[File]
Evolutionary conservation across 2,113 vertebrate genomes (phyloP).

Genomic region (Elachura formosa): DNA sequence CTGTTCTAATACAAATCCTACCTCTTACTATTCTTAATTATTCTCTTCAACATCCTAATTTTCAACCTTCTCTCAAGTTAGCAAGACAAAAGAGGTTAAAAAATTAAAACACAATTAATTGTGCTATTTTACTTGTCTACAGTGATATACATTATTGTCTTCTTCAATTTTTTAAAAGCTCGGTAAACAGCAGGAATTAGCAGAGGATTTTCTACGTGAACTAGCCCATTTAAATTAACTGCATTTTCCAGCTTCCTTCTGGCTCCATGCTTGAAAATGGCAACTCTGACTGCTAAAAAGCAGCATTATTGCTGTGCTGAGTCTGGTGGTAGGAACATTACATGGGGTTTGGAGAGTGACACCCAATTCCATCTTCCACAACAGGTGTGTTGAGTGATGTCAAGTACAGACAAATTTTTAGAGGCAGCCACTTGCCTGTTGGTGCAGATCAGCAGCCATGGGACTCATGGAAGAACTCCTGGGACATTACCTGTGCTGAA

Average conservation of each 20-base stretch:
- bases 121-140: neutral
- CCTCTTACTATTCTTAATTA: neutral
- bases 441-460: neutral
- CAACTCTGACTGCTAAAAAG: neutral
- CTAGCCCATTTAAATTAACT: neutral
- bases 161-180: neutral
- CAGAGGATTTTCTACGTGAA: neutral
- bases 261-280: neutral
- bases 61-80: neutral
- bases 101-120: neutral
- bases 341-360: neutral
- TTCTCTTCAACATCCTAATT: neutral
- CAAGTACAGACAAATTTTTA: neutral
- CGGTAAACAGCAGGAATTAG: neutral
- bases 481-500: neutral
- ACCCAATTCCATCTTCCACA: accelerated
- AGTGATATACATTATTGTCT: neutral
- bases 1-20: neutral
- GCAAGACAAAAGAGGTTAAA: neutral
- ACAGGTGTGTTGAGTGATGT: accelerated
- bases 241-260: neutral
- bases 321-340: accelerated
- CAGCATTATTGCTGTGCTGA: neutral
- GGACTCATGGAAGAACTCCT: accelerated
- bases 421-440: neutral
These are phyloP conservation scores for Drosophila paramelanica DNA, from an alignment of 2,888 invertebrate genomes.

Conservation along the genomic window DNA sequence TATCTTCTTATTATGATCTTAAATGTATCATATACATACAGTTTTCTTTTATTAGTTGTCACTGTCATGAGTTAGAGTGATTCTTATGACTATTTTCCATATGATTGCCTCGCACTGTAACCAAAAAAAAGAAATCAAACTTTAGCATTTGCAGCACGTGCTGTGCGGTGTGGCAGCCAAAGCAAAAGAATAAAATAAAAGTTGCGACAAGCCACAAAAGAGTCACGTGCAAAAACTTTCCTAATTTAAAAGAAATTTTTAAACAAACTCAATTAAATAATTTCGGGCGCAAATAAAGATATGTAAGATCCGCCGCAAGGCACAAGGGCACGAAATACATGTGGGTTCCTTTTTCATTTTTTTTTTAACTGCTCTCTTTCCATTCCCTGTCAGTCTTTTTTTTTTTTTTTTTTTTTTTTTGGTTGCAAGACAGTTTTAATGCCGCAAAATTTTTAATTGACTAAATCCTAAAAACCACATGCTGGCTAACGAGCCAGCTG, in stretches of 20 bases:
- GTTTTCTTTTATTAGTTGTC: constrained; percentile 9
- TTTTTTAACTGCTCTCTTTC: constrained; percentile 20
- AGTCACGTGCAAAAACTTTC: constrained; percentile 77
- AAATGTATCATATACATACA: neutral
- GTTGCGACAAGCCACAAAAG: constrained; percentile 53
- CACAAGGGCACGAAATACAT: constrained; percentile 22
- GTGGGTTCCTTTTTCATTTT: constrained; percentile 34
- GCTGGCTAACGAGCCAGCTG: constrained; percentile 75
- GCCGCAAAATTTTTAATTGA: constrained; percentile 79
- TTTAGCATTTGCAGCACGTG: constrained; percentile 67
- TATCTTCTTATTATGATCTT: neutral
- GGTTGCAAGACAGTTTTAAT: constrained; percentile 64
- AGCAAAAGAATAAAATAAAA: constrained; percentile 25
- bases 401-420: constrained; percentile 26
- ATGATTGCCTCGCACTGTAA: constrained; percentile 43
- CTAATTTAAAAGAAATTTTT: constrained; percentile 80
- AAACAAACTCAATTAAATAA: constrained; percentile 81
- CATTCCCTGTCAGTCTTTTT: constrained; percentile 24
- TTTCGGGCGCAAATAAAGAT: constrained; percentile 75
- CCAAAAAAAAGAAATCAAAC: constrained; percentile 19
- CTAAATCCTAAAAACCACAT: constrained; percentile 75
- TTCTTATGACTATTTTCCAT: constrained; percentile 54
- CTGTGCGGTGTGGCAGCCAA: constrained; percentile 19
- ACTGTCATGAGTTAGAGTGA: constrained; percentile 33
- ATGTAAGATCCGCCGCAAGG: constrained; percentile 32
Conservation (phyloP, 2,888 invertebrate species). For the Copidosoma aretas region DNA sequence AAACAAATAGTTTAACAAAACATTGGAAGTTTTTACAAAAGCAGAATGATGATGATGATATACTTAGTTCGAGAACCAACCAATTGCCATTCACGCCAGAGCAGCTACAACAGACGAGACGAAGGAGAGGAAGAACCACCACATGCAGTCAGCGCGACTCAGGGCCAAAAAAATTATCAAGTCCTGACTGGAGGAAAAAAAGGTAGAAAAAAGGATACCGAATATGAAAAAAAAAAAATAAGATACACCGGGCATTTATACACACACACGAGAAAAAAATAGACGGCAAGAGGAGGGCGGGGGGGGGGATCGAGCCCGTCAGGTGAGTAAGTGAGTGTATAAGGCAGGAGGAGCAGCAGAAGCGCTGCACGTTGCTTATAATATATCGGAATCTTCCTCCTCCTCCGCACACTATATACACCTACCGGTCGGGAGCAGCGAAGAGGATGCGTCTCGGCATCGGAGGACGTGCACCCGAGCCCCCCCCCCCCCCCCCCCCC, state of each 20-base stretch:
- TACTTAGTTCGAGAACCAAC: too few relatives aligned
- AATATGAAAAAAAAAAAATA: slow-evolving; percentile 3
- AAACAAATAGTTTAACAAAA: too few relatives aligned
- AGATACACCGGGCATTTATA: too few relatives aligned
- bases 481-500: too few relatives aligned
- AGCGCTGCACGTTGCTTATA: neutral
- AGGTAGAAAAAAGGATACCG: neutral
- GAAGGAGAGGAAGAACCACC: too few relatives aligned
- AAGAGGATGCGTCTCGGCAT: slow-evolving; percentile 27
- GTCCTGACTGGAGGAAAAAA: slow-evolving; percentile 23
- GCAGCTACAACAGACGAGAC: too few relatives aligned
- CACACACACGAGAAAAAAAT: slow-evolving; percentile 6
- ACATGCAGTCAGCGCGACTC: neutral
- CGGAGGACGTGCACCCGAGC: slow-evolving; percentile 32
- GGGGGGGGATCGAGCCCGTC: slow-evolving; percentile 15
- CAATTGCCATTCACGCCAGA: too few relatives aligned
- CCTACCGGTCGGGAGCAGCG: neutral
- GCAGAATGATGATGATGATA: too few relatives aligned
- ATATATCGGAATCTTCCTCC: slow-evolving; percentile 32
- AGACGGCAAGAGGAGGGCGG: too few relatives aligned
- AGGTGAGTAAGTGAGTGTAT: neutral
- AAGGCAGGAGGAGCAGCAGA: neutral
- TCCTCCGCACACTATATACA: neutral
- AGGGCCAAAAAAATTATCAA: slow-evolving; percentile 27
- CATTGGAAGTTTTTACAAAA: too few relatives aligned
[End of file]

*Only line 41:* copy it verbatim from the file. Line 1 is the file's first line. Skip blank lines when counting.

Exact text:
- TATCTTCTTATTATGATCTT: neutral